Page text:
Cricket: Jagger on the ball

Stephen Brenkley searches the World Wide Web for news of England's cricketers

Considering "Brown Sugar", not to mention "It's All Over Now" and "Jumping Jack Flash", it may be thought that Mick Jagger had contributed enough to the wellbeing of humanity. But no, there he has been this week with Jagged Internetworks.

This is not another raucous ditty to which the elegant, ageing rocker can gyrate (though, who knows, he may) but the only way in which it is possible to hear and see coverage of England's progress in the Champions' Trophy in Sharjah. Upon learning that neither radio nor television were covering the event live, Jagger, a lifelong cricket buff and in his day apparently a pretty mean bowler, decided to establish his own computer website. Thus, Jagged Internetworks was born.

This provides commentary on all matches in the tournament and a video highlights package after play. Welcome it is, too, if the Champions' Trophy is your cup of tea - and mid-December is when devotees are experiencing severe withdrawal symptoms - but it is not perfect. Its most glaring shortcoming yesterday as England made a rousing start was that it was not actually there. The cricket-starved population were greeted with the message: "We are sorry that the game you have requested is currently not available. Please try back later." It was to be 30 minutes before the commentary started, by which time West Indies had rallied.

The other weakness in the coverage, if one is to quibble, is that the commentary is for television. Unaccompanied as it is by immediate pictures on Jagged Internetworks this can make for confusing listening. You struggle genuinely to know, to borrow a phrase from the immortal Fred, what is going off out there. As for the pictures, when they arrive, they are slightly less well-defined than a pile of Lego at worst and slightly better than the jumbled celebrities' faces on A Question of Sport at best.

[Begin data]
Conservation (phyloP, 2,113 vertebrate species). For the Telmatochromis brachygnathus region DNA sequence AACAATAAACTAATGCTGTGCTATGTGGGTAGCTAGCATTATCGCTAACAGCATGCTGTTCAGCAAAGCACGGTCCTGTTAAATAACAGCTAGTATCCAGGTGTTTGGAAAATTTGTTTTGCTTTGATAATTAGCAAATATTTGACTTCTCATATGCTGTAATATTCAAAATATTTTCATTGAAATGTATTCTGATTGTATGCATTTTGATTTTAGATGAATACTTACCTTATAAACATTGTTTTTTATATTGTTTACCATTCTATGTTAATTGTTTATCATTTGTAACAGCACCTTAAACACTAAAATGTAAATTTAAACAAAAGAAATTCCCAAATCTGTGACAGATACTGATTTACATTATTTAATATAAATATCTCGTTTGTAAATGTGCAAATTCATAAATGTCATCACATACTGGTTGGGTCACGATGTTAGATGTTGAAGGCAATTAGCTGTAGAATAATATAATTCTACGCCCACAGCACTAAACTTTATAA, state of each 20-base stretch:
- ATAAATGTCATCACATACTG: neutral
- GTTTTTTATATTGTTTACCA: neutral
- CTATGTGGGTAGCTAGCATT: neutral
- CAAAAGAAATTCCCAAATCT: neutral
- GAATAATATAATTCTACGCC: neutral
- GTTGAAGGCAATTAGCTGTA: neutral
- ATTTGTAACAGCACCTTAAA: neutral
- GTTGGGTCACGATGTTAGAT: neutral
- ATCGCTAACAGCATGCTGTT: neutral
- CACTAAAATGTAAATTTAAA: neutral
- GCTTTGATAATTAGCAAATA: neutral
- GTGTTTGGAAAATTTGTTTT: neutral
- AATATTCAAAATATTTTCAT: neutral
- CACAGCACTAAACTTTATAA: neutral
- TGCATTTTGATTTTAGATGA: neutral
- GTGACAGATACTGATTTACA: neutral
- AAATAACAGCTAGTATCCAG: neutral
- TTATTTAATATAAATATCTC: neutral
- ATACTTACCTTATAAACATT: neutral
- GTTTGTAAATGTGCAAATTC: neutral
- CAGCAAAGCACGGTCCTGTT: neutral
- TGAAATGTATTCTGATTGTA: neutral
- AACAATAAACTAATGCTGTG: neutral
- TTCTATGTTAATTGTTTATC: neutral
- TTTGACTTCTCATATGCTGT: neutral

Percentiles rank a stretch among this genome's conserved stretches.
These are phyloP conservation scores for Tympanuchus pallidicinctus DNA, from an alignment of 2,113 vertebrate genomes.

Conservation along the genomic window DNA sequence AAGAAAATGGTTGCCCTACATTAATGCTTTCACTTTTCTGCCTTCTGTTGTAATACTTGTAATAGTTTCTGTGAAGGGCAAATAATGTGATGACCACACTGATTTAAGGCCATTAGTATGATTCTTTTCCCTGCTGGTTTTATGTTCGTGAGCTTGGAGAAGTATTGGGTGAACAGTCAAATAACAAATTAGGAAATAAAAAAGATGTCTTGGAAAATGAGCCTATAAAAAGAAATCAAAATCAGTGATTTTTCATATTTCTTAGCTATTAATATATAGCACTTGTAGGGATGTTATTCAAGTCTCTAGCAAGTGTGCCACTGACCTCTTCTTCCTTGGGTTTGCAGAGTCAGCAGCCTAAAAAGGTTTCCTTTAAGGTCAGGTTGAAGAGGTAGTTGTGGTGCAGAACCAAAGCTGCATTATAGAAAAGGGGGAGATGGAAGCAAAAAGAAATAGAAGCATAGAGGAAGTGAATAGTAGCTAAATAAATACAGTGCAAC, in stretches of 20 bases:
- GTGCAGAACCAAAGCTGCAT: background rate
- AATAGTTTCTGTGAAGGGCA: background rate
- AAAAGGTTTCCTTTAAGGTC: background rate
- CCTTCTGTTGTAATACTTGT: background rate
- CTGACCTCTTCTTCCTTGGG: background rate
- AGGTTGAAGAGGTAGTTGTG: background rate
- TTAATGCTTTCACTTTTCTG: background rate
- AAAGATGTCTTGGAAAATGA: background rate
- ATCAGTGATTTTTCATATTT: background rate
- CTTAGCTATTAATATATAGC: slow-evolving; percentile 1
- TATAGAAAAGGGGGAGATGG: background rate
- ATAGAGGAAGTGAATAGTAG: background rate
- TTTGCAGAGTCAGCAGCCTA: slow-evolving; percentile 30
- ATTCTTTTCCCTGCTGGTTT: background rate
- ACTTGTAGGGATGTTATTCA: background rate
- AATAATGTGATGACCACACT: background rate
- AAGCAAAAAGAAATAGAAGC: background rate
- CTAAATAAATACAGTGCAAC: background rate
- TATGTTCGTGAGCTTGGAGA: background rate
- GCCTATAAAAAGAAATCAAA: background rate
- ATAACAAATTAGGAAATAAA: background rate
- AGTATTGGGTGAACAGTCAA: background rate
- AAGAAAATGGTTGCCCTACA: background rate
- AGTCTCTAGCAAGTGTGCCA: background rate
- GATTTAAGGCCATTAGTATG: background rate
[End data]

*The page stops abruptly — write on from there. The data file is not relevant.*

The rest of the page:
The sure-fire way of enjoying the mellifluous tones of Michael Holding, Sunil Gavaskar et al is to listen in tandem with the ball-by-ball scorecard. This is provided by CricInfo, the magnificent information servicethrough which access to Jagged Internetworks is gained.

It is a straightforward description of the action, though it is sometimes charmingly light-hearted. During England's match against India one ball was said to have been pulled to the midwicket fence with the later amendment: "Sorry, it was a cover drive! My apologies as a phone call bothers me." During the absence of commentary yesterday it was invaluable. As Dougie Brown bowled the first ball the description went up: "Out! Wow!"

These are pioneering days for live sport on the Internet. Jagger's initiative is to be commended but the service is as yet far from refined and until it is we might all suffer at least 19 nervous breakdowns.

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